Citizenship Act key issue for voters in Delhi state polls

The fight in the election in the capital is between the BJP and the incumbent Aam Aadmi Party (AAP), which remains the front runner. At Shaheen Bagh, an unremarkable locality in Delhi, the top issue in the state election tomorrow is a repeal of the controversial Citizenship Amendment Act (CAA) passed by the government of […]

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This photo taken on April 16, 2018 shows protesters taking part in a candlelight vigil in Ahmedabad, in support of rape victims following high profile cases in Jammu and Uttar Pradesh state. Eight men accused of raping and murdering an eight-year-old girl pleaded not guilty on April 16 to the horrific crime that has sparked revulsion and brought thousands to India's streets in protest. / AFP PHOTO / SAM PANTHAKY

February 7, 2020

The fight in the election in the capital is between the BJP and the incumbent Aam Aadmi Party (AAP), which remains the front runner.

At Shaheen Bagh, an unremarkable locality in Delhi, the top issue in the state election tomorrow is a repeal of the controversial Citizenship Amendment Act (CAA) passed by the government of Prime Minister Narendra Modi.

Local issues like water supply are usually key in state elections and this is likely to be the case in many other parts of Delhi.

But not in Shaheen Bagh, which was thrust into the national limelight after women spontaneously took to the streets to protest against the CAA that allows for the fast-tracking of Indian citizenship to non-Muslims from Bangladesh, Pakistan and Afghanistan.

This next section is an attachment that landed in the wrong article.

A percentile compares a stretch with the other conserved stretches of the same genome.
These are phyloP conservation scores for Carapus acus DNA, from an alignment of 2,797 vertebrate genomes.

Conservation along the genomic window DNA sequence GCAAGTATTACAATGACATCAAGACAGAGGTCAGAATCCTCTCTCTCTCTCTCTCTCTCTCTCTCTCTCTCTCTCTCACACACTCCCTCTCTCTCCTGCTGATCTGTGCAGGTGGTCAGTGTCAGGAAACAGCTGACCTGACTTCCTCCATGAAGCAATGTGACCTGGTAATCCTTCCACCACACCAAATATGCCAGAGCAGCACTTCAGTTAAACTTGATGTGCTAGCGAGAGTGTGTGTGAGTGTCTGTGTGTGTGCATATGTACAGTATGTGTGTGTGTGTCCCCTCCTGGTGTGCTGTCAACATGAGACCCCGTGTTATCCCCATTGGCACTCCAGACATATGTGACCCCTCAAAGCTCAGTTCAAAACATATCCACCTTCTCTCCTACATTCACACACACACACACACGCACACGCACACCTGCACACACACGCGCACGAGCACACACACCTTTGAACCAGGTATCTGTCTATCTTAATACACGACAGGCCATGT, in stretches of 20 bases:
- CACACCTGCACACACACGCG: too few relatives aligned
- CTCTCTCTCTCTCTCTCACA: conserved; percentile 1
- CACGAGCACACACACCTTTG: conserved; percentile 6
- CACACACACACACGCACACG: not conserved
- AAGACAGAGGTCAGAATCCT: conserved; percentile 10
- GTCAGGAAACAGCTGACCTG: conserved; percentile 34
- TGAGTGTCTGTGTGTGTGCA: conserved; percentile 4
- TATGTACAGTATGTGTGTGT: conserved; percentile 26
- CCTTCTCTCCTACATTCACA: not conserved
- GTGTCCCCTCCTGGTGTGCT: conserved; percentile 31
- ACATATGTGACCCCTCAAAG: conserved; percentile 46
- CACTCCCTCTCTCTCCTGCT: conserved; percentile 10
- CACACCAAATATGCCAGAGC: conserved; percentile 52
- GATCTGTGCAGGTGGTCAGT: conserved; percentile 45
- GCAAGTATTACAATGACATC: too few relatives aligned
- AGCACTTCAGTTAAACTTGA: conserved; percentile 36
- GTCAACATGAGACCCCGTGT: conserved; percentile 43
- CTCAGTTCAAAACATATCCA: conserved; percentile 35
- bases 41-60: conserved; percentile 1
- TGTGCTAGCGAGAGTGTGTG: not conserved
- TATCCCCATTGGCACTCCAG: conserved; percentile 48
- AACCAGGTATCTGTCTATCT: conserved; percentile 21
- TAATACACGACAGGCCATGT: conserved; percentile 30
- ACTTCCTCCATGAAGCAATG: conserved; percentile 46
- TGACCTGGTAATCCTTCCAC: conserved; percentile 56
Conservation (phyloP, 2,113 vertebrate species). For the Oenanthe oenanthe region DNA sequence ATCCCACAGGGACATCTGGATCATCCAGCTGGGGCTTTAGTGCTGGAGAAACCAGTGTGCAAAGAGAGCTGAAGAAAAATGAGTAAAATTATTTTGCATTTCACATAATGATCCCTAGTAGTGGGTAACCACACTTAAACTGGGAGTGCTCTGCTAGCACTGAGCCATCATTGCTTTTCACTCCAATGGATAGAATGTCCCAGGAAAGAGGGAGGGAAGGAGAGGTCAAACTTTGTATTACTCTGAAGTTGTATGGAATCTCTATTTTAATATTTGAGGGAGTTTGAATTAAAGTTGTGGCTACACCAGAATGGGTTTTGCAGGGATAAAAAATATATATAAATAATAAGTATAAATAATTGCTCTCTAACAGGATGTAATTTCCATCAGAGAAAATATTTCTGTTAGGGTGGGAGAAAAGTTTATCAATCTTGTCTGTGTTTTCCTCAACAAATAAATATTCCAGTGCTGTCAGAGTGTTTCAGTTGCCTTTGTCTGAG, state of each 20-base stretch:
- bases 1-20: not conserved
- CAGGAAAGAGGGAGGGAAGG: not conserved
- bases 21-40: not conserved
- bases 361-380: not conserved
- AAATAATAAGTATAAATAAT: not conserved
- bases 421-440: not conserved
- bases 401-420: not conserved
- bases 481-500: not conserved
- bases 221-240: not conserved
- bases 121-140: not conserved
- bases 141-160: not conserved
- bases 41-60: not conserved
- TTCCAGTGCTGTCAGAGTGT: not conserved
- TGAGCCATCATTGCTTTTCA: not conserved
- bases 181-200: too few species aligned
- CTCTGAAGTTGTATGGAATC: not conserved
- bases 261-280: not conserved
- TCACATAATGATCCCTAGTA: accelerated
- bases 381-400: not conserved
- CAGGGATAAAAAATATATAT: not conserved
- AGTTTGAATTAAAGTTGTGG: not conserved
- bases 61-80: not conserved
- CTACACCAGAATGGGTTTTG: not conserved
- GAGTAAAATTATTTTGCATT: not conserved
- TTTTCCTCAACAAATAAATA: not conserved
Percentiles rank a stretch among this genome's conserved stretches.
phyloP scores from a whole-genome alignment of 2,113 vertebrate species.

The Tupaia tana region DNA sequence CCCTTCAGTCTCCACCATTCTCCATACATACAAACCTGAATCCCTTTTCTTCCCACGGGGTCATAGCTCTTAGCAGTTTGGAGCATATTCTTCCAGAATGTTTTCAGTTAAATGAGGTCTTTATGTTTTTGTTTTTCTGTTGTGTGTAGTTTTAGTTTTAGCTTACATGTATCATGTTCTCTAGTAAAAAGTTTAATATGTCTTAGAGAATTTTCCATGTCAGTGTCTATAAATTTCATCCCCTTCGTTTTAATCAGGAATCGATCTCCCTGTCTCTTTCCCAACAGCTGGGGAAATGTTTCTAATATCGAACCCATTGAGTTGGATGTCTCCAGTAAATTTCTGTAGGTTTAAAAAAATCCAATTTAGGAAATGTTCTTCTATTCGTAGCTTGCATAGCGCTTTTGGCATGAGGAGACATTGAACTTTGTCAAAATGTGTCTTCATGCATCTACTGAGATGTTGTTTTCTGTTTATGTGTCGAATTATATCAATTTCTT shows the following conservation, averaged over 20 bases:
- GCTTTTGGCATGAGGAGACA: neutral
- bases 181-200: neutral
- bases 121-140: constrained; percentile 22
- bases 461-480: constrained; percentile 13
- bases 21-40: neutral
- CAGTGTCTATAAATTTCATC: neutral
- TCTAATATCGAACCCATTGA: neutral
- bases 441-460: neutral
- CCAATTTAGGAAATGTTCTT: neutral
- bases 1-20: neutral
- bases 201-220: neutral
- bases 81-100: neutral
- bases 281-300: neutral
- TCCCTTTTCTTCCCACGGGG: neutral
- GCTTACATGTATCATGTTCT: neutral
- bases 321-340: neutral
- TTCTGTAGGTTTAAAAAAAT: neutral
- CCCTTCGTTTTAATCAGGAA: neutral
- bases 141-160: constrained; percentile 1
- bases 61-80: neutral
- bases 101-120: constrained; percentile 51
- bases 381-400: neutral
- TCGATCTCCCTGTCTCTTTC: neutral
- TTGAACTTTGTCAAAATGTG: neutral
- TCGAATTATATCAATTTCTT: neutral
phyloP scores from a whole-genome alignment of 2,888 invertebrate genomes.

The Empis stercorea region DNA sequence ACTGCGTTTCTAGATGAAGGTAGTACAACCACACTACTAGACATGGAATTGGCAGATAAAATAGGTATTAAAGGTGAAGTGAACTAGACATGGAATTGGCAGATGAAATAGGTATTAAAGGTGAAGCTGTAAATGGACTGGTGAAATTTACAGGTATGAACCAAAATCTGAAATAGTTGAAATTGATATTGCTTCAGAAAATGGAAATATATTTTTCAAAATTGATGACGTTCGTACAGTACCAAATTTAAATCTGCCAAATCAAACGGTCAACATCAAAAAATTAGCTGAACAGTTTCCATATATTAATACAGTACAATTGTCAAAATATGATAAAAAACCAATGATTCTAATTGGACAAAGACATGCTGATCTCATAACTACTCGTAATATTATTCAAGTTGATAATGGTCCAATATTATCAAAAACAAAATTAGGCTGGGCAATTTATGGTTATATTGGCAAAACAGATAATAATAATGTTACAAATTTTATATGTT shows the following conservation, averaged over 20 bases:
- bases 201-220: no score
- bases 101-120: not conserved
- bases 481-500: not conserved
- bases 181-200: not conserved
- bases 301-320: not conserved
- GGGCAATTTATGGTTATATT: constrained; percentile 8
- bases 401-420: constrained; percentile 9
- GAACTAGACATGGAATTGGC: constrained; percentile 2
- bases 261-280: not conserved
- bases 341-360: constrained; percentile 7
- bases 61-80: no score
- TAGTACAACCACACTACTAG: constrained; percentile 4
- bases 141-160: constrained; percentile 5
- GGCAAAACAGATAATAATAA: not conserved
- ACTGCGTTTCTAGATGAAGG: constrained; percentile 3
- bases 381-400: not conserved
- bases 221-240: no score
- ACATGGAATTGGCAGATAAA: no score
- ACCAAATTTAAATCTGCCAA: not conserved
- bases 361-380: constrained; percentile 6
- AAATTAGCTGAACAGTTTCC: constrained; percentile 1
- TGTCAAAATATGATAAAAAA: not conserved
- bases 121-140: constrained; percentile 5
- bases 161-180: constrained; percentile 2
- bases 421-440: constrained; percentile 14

“I won’t get up from this protest site till the CAA is repealed. That is the main issue for me,” said Ms Noor-un-Nisa, 70, one of over 200 women protesters involved in a public sit-in for over 21/2 months.

The CAA is a core issue for Mr Modi’s Bharatiya Janata Party (BJP), which is in power at the federal level and is behind the citizenship law.

The BJP has denounced the CAA protests, particularly in Shaheen Bagh, as “anti-national”.

“There is a design of politics behind it, which is going to ruin the harmony of the nation,” Mr Modi told a rally in Delhi on Monday.

The fight in the election in the capital is between the BJP and the incumbent Aam Aadmi Party (AAP), which remains the front runner.

Delhi Chief Minister Arvind Kejriwal, an anti-corruption crusader turned politician, has managed to improve infrastructure in critical areas like education and health. Sops in the form of free electricity and water have also earned him plaudits among residents.

In 2015, AAP won 67 seats in the Delhi poll while the BJP, which had swept into power through a landslide in a general election a year earlier, managed to secure only three seats.

A poll released by Times Now news channel and conducted by Ipsos, a global market research and consulting firm, predicted AAP would win between 54 and 60 seats on Saturday and the BJP between 10 and 14 seats. Even some BJP supporters in Delhi are tilted in favour of AAP.

“What I like about Kejriwal is that he has improved government schools and has introduced clinics where I can get free treatment,” said Mr Surender Mahto, 28, an auto-rickshaw driver who has three school-going children.

“The Prime Minister can take care of security and other national issues. But for Delhi, Aam Aadmi Party should be fine,” he added.

The Delhi election has also turned nasty, with two men arrested for shooting incidents.

In one incident, the gunman opened fire on anti-CAA protesters at Jamia Millia Islamia University, injuring a protester.

The other gunman fired into the air at Shaheen Bagh.

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